July 27, 2017
In 1983, Annette and I were not rolling in dough. We paid our bills, but had little extra.
Our pastor had resigned and moved to South Africa. In my position as an associate pastor, I was required to resign whenever the lead man did. I assume that was to clear the way, with no emotional interference, for the new leader to choose his own staff unimpeded.
That means, though I was comfortable (too much so?), I faced being without an assignment in a couple of months. Time marched. Bewilderment bred.
Thirty-four years ago my services were more desirable than they are at this stage of my earthly journey. Five or six churches had sent me inquiries about joining them. This was severely unlike my experience in 2011 and 2012.
While that felt good, and it was nice to know we had opportunities, I had no idea what to do or which direction to take. Which would be the best choice? Where would we like best to live, if we did not have clear indication from God or anyone else?
This became burdensome and bothersome. Prayer seemed to accomplish nothing. Time was getting short.
In those days, annually I planned a youth retreat for teens from our group and those from another town, Idaho Falls. We met in the Sawtooth Mountains in central Idaho. Cathedral of the Pines camp was one of our favorite places, rustic as it was. Crystal Water, a band that joined us several years, even wrote a song about the place. And did they ever have a great Blues song. (Regrettably, I find no image or audio of them on the ubiquitous Google.)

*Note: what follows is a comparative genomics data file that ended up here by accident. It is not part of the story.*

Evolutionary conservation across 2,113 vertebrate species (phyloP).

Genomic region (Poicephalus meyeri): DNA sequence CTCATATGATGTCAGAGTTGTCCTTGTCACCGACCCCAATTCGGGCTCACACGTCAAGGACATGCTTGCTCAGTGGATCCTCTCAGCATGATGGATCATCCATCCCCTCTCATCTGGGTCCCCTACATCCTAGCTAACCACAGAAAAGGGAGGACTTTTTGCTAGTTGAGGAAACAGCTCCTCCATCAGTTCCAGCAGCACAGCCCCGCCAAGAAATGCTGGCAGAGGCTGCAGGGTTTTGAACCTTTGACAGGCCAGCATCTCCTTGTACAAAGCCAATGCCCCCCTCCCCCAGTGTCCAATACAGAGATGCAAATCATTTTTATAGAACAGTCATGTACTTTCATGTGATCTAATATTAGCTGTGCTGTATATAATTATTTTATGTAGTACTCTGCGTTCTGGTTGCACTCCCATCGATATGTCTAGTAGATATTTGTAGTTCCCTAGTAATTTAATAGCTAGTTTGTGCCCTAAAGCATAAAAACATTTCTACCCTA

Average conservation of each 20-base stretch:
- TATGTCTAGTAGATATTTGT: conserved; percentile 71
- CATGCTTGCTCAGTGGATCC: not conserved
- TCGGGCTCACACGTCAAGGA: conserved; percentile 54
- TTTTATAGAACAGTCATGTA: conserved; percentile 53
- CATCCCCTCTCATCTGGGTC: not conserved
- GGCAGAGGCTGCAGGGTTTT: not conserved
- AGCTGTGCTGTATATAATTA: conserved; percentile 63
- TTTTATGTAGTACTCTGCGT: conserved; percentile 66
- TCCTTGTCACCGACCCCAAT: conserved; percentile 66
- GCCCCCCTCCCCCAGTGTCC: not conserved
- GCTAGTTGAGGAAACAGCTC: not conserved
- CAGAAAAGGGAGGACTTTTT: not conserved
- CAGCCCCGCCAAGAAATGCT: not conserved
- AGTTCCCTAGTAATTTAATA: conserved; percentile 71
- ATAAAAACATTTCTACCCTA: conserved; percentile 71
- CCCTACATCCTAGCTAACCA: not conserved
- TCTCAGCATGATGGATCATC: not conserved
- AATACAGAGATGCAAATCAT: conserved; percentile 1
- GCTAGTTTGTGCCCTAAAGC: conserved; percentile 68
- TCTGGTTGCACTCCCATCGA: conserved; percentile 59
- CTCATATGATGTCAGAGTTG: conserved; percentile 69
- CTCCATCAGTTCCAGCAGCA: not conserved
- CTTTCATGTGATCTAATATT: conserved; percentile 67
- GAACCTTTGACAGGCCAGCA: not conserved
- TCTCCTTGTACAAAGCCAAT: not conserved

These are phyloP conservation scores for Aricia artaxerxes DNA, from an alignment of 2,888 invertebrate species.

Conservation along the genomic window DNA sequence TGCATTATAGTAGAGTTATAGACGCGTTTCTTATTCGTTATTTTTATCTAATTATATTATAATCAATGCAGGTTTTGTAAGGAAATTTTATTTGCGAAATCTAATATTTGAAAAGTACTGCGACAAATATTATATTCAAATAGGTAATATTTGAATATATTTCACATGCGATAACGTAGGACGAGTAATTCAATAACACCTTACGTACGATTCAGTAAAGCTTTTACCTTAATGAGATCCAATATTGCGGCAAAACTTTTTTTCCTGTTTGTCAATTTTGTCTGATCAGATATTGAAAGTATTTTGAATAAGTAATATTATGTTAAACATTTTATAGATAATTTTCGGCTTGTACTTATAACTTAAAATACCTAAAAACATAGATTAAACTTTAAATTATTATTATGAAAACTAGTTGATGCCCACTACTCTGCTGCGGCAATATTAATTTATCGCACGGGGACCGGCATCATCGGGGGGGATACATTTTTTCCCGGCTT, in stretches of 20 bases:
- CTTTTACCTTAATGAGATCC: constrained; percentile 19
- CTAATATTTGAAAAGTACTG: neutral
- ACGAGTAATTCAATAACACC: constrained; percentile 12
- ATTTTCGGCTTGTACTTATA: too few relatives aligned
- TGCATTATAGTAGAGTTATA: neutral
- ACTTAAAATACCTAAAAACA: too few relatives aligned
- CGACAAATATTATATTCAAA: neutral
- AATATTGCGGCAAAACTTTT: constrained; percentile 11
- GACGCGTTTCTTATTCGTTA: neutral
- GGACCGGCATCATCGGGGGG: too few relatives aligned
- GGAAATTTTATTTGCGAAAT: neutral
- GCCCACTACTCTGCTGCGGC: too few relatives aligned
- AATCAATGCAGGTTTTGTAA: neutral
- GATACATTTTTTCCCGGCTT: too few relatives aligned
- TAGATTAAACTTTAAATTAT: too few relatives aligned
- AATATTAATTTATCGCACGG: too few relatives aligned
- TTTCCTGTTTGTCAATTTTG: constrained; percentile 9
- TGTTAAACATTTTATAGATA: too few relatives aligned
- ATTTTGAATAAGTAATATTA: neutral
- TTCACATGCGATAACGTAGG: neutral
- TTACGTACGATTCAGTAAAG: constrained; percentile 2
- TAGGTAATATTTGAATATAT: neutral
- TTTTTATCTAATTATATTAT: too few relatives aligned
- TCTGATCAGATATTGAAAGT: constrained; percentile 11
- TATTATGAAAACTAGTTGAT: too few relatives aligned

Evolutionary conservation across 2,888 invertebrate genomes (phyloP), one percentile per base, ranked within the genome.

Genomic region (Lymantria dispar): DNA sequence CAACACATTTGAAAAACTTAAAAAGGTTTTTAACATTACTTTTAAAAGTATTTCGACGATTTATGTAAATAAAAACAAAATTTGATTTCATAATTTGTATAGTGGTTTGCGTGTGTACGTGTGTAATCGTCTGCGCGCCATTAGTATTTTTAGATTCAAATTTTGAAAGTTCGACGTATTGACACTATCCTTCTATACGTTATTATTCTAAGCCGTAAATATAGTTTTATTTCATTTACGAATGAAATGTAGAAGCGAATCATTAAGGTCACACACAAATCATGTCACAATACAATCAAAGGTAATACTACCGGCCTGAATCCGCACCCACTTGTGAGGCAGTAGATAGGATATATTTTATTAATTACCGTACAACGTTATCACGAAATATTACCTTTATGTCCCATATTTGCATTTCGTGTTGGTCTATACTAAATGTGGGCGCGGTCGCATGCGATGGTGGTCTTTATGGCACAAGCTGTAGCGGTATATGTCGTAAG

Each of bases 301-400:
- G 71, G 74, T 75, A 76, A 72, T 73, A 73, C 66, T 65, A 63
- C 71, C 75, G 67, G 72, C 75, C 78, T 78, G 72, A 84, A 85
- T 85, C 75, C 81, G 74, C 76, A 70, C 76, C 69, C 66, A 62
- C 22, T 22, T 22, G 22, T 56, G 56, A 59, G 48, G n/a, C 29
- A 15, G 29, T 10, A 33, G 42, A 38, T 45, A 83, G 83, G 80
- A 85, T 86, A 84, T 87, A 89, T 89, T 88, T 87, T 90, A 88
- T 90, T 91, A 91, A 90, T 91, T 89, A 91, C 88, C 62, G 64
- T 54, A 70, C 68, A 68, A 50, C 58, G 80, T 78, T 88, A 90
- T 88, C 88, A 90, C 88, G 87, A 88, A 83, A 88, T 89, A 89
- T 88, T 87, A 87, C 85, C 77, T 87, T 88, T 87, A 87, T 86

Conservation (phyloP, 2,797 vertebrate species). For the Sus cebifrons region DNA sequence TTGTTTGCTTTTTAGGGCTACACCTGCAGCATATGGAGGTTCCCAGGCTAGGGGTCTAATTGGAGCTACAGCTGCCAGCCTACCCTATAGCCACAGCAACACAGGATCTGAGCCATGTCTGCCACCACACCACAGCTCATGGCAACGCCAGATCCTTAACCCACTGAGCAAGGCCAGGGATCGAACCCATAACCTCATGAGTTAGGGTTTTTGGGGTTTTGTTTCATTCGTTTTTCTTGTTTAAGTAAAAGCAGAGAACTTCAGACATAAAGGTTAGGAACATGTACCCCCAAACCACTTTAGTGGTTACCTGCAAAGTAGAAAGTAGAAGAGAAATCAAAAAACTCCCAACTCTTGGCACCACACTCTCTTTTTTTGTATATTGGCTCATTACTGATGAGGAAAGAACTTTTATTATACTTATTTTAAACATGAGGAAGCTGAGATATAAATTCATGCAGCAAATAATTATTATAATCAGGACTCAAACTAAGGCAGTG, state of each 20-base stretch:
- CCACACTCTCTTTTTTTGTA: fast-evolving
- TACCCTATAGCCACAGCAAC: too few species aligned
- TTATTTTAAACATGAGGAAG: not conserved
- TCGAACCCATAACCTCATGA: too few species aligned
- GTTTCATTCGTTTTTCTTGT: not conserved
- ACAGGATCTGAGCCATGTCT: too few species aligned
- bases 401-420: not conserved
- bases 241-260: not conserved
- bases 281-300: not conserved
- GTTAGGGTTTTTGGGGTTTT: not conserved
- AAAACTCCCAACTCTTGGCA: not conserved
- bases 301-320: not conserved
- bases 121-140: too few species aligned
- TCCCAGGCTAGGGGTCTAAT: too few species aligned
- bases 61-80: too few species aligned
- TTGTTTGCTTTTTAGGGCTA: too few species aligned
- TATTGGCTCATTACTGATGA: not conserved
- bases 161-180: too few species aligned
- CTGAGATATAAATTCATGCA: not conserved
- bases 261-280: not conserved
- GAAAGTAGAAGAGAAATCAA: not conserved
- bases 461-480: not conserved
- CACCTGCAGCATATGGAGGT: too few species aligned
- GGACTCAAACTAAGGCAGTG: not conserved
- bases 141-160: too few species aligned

This year for our June retreat, I had invited Thana Singarajah from American Falls, Idaho, as our speaker. He was our guest two times. Thana was a man possessed of incredible faith in God. He went wherever he believed God was telling him to go. He used to make special dishes with no recipe, but by prayer asked God for ingredients and amounts for his dishes.
(Oh! My! Goodness! In looking him up, I just learned he permanently changed addresses just 11 days ago as I write this! This makes me incredibly sad. He is a pillar in my life.)
Thana was a converted Hindu priest from India, with amazing stories about his life as a Hindu in that land. He had marvelous insights into the truth of God and brought deep heart and life impact to us.
On Saturday night of the retreat, I did my usual midnight rounds checking on our campers and that the cabins were secure. The grounds were soggy. Spring snow-melt was flowing. I toed across a long bouncy 12 x 2 plank laid over a (in) large pool of snow-melt about two inches deep. As I went over on my way to bed, a bare wisp of a branch touched my face – barely perceptible.
Paying no attention until I came under a vapor light in the trees about 40 yards away through the brush, I then noticed my right eye had blurred vision.
Oh no! My contact was missing! I had recently bought these new Polycons – a flexible, gas permeable lens.